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          Grading quality of evidence and strength of recommendations.

          Users of clinical practice guidelines and other recommendations need to know how much confidence they can place in the recommendations. Systematic and explicit methods of making judgments can reduce errors and improve communication. We have developed a system for grading the quality of evidence and the strength of recommendations that can be applied across a wide range of interventions and contexts. In this article we present a summary of our approach from the perspective of a guideline user. Judgments about the strength of a recommendation require consideration of the balance between benefits and harms, the quality of the evidence, translation of the evidence into specific circumstances, and the certainty of the baseline risk. It is also important to consider costs (resource utilisation) before making a recommendation. Inconsistencies among systems for grading the quality of evidence and the strength of recommendations reduce their potential to facilitate critical appraisal and improve communication of these judgments. Our system for guiding these complex judgments balances the need for simplicity with the need for full and transparent consideration of all important issues.
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            GRADE guidelines: 3. Rating the quality of evidence.

            This article introduces the approach of GRADE to rating quality of evidence. GRADE specifies four categories-high, moderate, low, and very low-that are applied to a body of evidence, not to individual studies. In the context of a systematic review, quality reflects our confidence that the estimates of the effect are correct. In the context of recommendations, quality reflects our confidence that the effect estimates are adequate to support a particular recommendation. Randomized trials begin as high-quality evidence, observational studies as low quality. "Quality" as used in GRADE means more than risk of bias and so may also be compromised by imprecision, inconsistency, indirectness of study results, and publication bias. In addition, several factors can increase our confidence in an estimate of effect. GRADE provides a systematic approach for considering and reporting each of these factors. GRADE separates the process of assessing quality of evidence from the process of making recommendations. Judgments about the strength of a recommendation depend on more than just the quality of evidence. Copyright © 2011 Elsevier Inc. All rights reserved.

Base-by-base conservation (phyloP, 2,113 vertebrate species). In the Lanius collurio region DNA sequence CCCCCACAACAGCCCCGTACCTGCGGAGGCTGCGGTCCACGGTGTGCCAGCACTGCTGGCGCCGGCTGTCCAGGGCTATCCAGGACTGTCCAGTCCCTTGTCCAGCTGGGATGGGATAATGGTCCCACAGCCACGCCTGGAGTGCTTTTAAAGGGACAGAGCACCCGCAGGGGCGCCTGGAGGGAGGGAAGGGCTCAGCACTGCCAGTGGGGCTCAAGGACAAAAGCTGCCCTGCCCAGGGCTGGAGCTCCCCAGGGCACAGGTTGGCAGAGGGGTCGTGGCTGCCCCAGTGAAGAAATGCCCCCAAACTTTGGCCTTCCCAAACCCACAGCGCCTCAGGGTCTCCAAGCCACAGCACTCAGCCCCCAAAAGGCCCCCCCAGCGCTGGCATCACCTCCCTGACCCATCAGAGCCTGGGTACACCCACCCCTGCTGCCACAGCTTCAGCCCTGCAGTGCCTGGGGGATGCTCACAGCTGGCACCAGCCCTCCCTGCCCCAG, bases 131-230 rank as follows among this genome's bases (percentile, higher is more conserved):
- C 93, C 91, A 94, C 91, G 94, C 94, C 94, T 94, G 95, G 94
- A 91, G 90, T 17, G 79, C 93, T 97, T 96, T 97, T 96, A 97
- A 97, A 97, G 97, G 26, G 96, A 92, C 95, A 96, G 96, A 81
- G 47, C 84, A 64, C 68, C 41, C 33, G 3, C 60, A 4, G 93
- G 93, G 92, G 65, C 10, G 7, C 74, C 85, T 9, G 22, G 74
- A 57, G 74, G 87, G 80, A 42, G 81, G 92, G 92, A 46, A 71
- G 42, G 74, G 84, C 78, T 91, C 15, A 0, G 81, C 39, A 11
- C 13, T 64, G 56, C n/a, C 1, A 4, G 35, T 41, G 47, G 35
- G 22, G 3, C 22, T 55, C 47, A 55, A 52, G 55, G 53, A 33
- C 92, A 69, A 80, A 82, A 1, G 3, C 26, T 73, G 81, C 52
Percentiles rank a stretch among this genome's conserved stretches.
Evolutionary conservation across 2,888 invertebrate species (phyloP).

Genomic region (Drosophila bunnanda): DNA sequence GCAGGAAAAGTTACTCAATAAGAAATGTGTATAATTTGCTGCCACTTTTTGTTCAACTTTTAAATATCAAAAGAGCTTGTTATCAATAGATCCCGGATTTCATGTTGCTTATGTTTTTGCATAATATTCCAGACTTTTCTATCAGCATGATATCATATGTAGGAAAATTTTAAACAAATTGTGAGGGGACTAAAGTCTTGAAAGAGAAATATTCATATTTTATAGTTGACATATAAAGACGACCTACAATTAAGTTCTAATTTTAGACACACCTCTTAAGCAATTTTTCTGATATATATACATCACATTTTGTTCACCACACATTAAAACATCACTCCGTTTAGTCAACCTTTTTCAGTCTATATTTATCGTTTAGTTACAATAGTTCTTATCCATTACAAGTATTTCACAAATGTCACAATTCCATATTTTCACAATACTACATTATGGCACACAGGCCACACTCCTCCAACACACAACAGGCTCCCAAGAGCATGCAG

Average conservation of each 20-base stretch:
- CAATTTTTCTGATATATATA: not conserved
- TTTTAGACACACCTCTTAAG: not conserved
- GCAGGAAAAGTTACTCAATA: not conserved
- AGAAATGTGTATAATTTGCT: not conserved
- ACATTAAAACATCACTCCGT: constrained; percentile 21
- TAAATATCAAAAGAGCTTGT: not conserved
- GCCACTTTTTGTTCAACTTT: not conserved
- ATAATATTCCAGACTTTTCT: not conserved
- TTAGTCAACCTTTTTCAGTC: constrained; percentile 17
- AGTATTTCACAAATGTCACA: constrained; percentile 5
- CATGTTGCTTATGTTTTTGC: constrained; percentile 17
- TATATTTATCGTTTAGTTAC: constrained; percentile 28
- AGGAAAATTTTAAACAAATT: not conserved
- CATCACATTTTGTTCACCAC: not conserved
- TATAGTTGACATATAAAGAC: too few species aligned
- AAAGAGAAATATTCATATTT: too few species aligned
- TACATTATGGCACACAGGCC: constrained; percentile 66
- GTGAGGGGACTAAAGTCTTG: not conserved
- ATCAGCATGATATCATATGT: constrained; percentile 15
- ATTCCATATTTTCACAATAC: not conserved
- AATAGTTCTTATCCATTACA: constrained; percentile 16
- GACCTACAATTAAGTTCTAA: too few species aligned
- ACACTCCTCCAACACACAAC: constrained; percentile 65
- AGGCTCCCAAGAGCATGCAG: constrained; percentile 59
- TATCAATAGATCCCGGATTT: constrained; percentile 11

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                Author and article information

                Research Institute - Hospital do Coração (IEP– HCor), Rua Abílio Soares 250, 12th floor, CEP: 04005-000 - São Paulo SP, Brazil
                Implement Sci
                Implement Sci
                Implementation Science : IS
                BioMed Central (London )
                13 January 2015
                13 January 2015
                : 10
                © Cavalcanti et al.; licensee BioMed Central. 2015

                This is an Open Access article distributed under the terms of the Creative Commons Attribution License (, which permits unrestricted use, distribution, and reproduction in any medium, provided the original work is properly credited. The Creative Commons Public Domain Dedication waiver ( applies to the data made available in this article, unless otherwise stated.